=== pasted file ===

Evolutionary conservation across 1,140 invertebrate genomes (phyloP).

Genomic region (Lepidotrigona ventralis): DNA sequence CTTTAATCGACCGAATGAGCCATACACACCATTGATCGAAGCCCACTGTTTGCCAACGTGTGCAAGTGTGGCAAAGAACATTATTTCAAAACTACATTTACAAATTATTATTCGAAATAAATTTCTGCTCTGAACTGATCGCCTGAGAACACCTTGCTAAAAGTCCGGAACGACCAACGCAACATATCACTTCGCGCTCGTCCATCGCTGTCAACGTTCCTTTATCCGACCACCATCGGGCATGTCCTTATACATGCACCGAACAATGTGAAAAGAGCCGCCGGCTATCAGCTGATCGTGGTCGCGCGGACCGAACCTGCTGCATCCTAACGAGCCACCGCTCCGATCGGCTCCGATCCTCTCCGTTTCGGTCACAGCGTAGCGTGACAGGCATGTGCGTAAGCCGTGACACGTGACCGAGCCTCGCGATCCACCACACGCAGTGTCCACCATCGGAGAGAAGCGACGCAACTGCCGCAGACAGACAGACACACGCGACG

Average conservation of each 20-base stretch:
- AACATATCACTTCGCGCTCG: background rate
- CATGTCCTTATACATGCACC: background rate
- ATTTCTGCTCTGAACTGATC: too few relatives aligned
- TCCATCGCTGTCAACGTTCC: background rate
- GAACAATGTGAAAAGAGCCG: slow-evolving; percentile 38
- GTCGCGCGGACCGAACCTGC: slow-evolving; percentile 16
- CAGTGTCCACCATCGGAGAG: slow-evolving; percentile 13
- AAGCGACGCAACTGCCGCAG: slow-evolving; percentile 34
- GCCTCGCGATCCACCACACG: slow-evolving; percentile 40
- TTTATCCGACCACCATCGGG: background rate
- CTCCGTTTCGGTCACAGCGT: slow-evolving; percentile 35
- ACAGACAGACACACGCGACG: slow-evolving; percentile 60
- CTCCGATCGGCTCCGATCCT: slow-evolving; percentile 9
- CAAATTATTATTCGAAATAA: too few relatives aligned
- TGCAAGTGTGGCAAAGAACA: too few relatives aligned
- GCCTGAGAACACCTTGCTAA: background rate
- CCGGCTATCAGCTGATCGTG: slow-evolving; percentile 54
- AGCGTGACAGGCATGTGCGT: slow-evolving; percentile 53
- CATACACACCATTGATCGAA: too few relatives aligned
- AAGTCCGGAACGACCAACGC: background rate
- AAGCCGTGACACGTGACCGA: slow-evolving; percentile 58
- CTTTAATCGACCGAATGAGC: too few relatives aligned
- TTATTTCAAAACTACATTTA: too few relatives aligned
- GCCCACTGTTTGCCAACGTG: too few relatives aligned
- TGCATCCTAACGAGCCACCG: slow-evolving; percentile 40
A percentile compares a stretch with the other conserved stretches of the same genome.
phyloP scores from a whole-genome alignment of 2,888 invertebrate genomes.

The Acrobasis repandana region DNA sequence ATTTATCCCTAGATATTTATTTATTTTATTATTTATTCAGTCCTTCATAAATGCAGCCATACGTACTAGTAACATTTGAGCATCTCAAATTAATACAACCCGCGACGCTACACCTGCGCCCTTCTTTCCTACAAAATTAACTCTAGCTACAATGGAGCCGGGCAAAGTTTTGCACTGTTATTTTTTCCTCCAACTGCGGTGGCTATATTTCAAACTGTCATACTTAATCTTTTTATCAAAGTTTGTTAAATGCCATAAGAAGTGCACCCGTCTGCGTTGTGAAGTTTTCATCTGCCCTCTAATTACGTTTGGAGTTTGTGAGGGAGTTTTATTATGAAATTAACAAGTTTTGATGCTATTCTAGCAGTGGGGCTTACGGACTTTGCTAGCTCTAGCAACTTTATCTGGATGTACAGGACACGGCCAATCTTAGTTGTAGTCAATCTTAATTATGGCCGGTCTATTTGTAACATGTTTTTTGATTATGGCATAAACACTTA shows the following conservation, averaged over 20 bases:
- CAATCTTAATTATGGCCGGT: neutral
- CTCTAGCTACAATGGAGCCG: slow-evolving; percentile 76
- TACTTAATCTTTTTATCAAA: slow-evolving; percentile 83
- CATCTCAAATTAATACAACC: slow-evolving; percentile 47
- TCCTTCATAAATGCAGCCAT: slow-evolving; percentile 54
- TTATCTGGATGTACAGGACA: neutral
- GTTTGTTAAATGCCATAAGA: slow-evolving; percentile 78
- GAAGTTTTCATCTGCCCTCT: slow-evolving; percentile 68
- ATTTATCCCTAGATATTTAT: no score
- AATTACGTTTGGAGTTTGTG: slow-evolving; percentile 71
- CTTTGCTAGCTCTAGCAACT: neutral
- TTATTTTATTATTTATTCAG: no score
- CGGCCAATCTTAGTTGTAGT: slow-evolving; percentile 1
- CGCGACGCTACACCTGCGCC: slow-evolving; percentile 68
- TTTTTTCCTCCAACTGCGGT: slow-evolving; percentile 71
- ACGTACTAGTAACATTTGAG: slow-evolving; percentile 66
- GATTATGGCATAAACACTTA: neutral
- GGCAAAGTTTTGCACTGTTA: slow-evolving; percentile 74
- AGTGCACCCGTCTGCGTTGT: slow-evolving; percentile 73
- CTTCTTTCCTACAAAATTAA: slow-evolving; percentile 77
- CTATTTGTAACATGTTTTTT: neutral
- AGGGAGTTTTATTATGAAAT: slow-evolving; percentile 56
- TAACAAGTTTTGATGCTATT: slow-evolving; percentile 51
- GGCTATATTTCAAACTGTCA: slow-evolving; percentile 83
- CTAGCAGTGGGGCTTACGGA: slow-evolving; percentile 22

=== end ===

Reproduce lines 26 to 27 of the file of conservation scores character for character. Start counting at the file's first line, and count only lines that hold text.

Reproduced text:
- TTATTTCAAAACTACATTTA: too few relatives aligned
- GCCCACTGTTTGCCAACGTG: too few relatives aligned